Operators are subject to arrest for being under the influence of alcohol or drugs.

MOTORBOAT LESS THAN 16 FEET (CLASS A)

“Motorboat” means any vessel propelled by machinery, whether machinery is the principal source of propulsion but does not include a vessel that has a valid marine document issued by the bureau of customs of the United States government or any federal agency successor thereto.

For additional information or questions take a Boating Safety Course or contact your local New Mexico state park lake and speak with a New Mexico State Parks marine law enforcement officer.

For your motorboat less than 16 feet (class A) here is the list of legally required equipment and additional boating safety information.

LEGALLY REQUIRED EQUIPMENT:

  • Certificate of Number (registration card) on board and available for inspection. 18.17.2 NMAC
  • Boater Education Card on board. 18.17.4 NMAC
  • Registration Numbers on each side of the motorboat’s forward half. 18.17.2 NMAC
  • Personal Flotation Device (PFD) for each person on board, in serviceable condition, readily accessible, and approved by the U.S. Coast Guard. 18.17.2 NMAC
  • Throwable Personal Flotation Device, in serviceable condition, readily accessible, and approved by the U.S. Coast Guard. 18.17.2 NMAC
  • Fire Extinguisher (Type B-I) approved by the U.S. Coast Guard, if the vessel has an inboard engine, closed compartments under thwarts and seats where portable fuel tanks may be stored, double bottoms not sealed to the hull or that are not filled with flotation material, closed living spaces, closed storage compartments in which combustible or flammable materials may be stored, or permanently installed fuel tanks. 18.17.2 NMAC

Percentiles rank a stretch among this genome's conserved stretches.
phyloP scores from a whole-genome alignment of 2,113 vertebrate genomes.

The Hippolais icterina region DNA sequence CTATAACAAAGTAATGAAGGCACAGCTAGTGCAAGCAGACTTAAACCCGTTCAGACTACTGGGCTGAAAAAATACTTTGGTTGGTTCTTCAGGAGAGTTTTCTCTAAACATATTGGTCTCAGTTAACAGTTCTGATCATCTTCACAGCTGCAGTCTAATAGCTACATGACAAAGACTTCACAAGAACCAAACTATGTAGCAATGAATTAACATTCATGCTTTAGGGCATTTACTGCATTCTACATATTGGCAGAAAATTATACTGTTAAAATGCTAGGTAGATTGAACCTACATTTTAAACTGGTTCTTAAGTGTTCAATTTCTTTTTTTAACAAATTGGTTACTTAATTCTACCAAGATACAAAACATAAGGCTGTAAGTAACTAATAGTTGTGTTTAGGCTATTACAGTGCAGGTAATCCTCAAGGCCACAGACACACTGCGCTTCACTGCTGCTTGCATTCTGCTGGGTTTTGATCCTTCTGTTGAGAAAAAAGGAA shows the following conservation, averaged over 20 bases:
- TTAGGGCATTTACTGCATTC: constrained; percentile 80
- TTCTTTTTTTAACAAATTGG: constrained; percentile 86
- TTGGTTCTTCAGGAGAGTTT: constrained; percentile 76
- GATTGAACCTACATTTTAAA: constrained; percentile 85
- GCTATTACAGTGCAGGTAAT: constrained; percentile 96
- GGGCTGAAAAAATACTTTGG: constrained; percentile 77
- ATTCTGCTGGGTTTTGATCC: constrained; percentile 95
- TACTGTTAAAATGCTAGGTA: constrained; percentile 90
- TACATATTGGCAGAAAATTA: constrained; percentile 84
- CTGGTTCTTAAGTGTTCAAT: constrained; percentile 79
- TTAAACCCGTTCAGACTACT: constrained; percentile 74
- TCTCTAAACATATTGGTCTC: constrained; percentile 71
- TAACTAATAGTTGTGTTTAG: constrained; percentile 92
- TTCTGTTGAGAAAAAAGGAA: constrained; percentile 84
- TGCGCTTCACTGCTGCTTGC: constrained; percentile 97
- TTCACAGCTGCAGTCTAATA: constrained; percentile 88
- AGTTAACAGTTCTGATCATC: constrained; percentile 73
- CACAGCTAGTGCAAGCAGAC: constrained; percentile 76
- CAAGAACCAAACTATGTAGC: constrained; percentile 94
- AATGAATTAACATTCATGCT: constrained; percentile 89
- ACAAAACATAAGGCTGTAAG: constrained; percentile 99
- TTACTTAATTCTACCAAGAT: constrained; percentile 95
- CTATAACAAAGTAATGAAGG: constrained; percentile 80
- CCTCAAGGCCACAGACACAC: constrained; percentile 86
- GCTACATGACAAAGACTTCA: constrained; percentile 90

• Rope of at least equal length to the vessel. Section 66-12-7 NMSA 1978
  • Paddle or Oar. Section 66-12-7 NMSA 1978
  • Bailing Bucket with a capacity of at least one gallon, or hand-operated Bilge Pump. Section 66-12-7 NMSA 1978
  • Sound Producing Device capable of producing a two-second blast that is audible for at least one-half mile, such as a horn or whistle. 18.17.2 NMAC
  • Ventilation System, if carrying or using any flammable or toxic fluid in any enclosure for any purpose. Section 66-12-7 NMSA 1978
  • Backfire Flame Arrestor if vessel has an inboard motor. 18.17.2 NMAC
  • Engine Cut-off Switch Lanyard, attached to the operator, operator’s clothing, or operator’s PFD, if equipped. Section 66-12-11 NMSA 1978

ADDITIONAL BOATING SAFETY INFORMATION AND BOATING LAWS:

  • Do not exceed the capacity of the boat. (Count the people being towed as well as the people in the boat.)
  • Properly working lights are required to be displayed between one half-hour after sunset to one-half hour before sunrise. Section 66-12-7 NMSA 1978 and 18.17.2 NMAC.
  • Children under the age of 13 may not operate a motorboat except when under an adult’s onboard supervision. 18.17.2 NMAC.
  • Life jackets must be worn by:
    • children under the age of 13 while underway except when below deck or in an enclosed cabin,
    • every person towed behind a vessel, and
    • persons boating on a river. Section 66-12-14 NMSA 1978 and 18.17.2 NMAC
  • Towing can be legally done only if:
    • the vessel is equipped with a device capable of letting the operator have an unobstructed view of the person or object being towed, or
    • an observer is on board in addition to the operator. Section 66-12-14 NMSA 1978